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Insight is a useful construct in clinical assessments if used wisely
  1. Anthony David1,
  2. Kevin Ariyo2
  1. 1Department of Psychiatry, UCL Institute of Mental Health, London, UK
  2. 2Department of Psychological Medicine, Institute of Psychiatry Psychology and Neuroscience, London, UK
  1. Correspondence to Professor Anthony David, Psychiatry, UCL Institute of Mental Health, London W1T 7NF, UK; anthony.s.david{at}ucl.ac.uk

Abstract

Medical ethicist, Guidry-Grimes has critically reviewed the concept of insight, voicing concerns that it lacks consensus as to its components and that it undermines patient perspectives. We respond by briefly summarising research over the last 30 years that she overlooks which has helped establish the clinical validity of the construct. This includes the adoption of standardised assessment tools—at least in research—and longitudinal and cross-sectional studies quantifying associations with psychopathological, clinical and cognitive measures. We also make the distinction between the current standards for assessing decision-making capacity leading to, where appropriate, involuntary treatment in clinical and medico-legal settings which in most legislations do not include insight assessments, and anecdotal reports of the use and misuse of ‘lack of insight’ as a proxy for more comprehensive evaluation. We conclude by encouraging a broader view of insight akin to self-knowledge.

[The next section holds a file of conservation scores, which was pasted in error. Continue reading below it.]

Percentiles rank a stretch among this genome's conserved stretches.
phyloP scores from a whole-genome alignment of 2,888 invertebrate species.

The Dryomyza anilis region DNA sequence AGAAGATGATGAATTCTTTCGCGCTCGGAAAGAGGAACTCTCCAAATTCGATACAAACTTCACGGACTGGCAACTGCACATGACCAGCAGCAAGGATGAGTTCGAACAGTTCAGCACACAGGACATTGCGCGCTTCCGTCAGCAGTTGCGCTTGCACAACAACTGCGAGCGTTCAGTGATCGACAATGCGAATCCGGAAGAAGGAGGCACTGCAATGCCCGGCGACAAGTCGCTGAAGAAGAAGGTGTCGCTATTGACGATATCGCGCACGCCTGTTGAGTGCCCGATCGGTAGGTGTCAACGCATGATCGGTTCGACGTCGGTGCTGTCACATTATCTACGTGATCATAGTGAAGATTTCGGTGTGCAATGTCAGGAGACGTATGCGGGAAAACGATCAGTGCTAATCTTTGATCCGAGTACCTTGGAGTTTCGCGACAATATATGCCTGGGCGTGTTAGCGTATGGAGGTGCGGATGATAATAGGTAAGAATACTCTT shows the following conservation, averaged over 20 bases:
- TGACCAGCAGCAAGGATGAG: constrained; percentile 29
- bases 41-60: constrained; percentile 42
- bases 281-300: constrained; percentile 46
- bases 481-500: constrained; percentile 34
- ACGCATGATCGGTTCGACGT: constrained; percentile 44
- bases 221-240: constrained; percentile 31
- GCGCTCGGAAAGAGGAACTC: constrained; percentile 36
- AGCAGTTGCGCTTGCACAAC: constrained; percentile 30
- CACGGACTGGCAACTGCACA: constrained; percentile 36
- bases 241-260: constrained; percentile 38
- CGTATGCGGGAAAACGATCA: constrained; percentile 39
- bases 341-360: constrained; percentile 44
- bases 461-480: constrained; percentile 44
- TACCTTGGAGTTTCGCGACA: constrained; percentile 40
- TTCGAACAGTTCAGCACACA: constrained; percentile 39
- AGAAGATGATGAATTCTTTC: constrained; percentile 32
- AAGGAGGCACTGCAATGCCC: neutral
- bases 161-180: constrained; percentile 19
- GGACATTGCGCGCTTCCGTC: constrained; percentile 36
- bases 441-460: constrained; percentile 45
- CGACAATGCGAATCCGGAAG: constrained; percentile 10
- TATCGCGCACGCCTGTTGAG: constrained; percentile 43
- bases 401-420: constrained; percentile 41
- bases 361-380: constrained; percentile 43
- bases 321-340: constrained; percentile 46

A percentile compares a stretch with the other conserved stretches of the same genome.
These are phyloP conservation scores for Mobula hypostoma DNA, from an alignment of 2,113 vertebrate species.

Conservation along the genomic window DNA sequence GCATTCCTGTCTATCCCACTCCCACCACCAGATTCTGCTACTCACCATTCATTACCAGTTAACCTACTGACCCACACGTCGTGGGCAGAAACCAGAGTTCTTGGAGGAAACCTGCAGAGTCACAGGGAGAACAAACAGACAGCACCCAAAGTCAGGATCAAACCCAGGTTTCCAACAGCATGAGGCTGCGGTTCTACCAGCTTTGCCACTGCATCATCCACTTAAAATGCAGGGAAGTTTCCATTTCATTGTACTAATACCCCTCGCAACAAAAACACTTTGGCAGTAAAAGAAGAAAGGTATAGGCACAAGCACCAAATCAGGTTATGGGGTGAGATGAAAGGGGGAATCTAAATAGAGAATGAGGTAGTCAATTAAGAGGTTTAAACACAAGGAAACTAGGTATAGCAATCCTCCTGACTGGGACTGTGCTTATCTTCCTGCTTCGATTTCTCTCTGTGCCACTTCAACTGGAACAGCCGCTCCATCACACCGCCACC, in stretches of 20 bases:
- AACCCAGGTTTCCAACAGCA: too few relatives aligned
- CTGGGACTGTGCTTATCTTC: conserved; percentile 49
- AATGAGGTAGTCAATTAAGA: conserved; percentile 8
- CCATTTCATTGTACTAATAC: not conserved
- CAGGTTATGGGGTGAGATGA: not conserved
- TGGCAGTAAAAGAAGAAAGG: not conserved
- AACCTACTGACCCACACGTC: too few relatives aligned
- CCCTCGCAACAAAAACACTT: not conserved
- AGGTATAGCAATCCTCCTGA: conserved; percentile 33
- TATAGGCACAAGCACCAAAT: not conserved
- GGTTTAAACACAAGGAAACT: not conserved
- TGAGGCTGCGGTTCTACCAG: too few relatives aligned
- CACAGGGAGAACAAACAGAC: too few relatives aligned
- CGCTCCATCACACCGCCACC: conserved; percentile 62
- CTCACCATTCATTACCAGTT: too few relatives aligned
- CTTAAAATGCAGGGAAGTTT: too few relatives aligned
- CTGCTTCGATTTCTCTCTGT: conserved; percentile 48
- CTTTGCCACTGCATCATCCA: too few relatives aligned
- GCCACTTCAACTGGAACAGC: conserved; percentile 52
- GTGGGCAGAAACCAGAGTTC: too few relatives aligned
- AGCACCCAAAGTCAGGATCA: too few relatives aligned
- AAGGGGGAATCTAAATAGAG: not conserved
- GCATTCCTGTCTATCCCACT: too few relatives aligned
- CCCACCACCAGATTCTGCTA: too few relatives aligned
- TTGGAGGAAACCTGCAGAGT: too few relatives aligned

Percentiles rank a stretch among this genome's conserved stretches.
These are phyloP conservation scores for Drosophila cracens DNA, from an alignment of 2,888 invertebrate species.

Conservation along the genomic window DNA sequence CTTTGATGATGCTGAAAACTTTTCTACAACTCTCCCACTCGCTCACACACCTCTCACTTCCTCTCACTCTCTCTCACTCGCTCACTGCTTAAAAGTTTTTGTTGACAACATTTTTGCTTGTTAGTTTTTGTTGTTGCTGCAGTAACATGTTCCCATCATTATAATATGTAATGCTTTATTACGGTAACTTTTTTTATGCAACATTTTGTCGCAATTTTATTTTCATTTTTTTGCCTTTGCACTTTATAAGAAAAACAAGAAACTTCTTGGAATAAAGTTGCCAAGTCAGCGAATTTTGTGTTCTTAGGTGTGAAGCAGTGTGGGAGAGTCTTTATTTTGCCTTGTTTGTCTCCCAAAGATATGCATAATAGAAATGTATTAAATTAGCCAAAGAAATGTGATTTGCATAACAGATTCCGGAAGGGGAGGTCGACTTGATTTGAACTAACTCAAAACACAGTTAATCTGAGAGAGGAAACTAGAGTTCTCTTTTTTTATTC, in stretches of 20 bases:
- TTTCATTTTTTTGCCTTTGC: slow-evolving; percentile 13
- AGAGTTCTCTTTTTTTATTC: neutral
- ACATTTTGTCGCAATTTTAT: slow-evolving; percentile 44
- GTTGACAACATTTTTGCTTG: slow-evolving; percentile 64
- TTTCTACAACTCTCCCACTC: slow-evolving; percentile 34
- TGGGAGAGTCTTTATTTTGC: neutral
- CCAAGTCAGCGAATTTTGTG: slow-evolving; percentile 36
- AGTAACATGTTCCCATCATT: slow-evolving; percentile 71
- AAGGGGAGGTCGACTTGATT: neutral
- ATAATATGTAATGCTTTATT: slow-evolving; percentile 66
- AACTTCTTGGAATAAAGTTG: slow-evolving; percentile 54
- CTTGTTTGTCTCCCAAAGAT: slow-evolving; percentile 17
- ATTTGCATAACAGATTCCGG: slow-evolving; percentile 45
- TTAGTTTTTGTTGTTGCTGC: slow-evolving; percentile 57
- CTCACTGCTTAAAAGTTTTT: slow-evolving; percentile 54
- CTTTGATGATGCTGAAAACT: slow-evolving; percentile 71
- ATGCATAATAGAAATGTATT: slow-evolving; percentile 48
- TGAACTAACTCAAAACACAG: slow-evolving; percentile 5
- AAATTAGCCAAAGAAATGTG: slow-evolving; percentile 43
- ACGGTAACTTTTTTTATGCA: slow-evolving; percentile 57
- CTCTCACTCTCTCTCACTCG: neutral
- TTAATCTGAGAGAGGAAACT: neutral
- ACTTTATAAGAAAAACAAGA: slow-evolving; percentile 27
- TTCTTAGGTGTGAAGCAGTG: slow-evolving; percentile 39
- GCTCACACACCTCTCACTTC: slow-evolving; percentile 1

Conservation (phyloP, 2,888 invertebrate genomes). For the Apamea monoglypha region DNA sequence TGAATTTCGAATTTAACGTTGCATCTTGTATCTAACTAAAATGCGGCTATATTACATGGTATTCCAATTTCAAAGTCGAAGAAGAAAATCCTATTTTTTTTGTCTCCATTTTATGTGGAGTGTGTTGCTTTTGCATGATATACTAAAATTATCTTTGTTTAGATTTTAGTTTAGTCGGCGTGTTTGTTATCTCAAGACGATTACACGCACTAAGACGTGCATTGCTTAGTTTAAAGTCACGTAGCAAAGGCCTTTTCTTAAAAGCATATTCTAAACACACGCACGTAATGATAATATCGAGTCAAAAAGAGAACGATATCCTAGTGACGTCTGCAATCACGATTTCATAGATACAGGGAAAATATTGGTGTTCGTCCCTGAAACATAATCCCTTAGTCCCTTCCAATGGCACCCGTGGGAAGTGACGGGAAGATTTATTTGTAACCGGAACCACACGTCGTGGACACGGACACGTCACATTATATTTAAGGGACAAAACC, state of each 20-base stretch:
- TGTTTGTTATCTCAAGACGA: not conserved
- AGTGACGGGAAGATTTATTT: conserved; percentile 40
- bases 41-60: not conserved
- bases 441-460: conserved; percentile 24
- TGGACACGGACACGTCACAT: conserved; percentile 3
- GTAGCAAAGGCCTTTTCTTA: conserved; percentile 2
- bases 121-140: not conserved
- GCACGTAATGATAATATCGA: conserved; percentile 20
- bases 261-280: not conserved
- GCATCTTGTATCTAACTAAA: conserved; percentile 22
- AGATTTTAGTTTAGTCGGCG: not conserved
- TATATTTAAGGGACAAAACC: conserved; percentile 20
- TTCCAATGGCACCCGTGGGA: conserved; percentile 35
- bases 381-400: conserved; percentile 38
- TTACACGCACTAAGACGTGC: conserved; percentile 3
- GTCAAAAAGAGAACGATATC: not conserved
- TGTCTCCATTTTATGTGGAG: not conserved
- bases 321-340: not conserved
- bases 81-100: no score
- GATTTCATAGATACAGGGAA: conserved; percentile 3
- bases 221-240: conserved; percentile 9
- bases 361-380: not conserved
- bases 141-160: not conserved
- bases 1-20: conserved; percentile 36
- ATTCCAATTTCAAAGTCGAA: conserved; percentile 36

• involuntary civil commitment
  • capacity
  • decision-making
  • mentally ill and disabled persons
  • psychiatry
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Footnotes

  • Correction notice This article has been corrected since it was first published online. Footnote 1 has been amended as reference 1.

  • Contributors AD drafted the initial response article. KA added to and amended final manuscript.

  • Funding The work arises out of the Mental Health and Justice programme funded by the Wellcome Trust. ASD is also supported by the UCLH National Institute of Health Research Biomedical Research Centre.

  • Competing interests None declared.

  • Patient consent for publication Not required.

  • Provenance and peer review Not commissioned; internally peer reviewed.

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